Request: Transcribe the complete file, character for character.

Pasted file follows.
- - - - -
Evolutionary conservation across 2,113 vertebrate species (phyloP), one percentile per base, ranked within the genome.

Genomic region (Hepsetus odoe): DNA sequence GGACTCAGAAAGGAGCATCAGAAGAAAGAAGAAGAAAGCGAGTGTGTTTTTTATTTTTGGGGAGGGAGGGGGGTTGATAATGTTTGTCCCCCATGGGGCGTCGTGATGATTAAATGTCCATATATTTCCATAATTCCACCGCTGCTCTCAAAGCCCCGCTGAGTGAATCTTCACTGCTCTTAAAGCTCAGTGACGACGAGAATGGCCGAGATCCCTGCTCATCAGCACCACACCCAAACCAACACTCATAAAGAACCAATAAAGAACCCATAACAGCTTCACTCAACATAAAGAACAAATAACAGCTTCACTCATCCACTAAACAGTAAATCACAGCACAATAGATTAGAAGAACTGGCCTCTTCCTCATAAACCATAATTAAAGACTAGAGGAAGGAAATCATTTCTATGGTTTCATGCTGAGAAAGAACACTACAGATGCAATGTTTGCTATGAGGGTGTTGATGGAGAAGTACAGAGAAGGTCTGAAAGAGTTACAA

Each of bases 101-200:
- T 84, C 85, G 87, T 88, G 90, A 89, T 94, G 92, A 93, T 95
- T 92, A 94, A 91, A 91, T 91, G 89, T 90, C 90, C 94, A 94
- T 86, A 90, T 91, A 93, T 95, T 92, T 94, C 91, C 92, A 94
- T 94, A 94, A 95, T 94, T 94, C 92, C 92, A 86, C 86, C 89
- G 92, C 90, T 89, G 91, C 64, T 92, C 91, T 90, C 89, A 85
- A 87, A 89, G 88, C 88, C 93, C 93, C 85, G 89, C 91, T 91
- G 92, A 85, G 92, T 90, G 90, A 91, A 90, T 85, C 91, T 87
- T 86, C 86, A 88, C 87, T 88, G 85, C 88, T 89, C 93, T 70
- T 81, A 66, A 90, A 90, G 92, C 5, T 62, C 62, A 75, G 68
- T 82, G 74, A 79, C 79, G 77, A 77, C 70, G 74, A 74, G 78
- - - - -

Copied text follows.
Evolutionary conservation across 2,113 vertebrate species (phyloP), one percentile per base, ranked within the genome.

Genomic region (Hepsetus odoe): DNA sequence GGACTCAGAAAGGAGCATCAGAAGAAAGAAGAAGAAAGCGAGTGTGTTTTTTATTTTTGGGGAGGGAGGGGGGTTGATAATGTTTGTCCCCCATGGGGCGTCGTGATGATTAAATGTCCATATATTTCCATAATTCCACCGCTGCTCTCAAAGCCCCGCTGAGTGAATCTTCACTGCTCTTAAAGCTCAGTGACGACGAGAATGGCCGAGATCCCTGCTCATCAGCACCACACCCAAACCAACACTCATAAAGAACCAATAAAGAACCCATAACAGCTTCACTCAACATAAAGAACAAATAACAGCTTCACTCATCCACTAAACAGTAAATCACAGCACAATAGATTAGAAGAACTGGCCTCTTCCTCATAAACCATAATTAAAGACTAGAGGAAGGAAATCATTTCTATGGTTTCATGCTGAGAAAGAACACTACAGATGCAATGTTTGCTATGAGGGTGTTGATGGAGAAGTACAGAGAAGGTCTGAAAGAGTTACAA

Each of bases 101-200:
- T 84, C 85, G 87, T 88, G 90, A 89, T 94, G 92, A 93, T 95
- T 92, A 94, A 91, A 91, T 91, G 89, T 90, C 90, C 94, A 94
- T 86, A 90, T 91, A 93, T 95, T 92, T 94, C 91, C 92, A 94
- T 94, A 94, A 95, T 94, T 94, C 92, C 92, A 86, C 86, C 89
- G 92, C 90, T 89, G 91, C 64, T 92, C 91, T 90, C 89, A 85
- A 87, A 89, G 88, C 88, C 93, C 93, C 85, G 89, C 91, T 91
- G 92, A 85, G 92, T 90, G 90, A 91, A 90, T 85, C 91, T 87
- T 86, C 86, A 88, C 87, T 88, G 85, C 88, T 89, C 93, T 70
- T 81, A 66, A 90, A 90, G 92, C 5, T 62, C 62, A 75, G 68
- T 82, G 74, A 79, C 79, G 77, A 77, C 70, G 74, A 74, G 78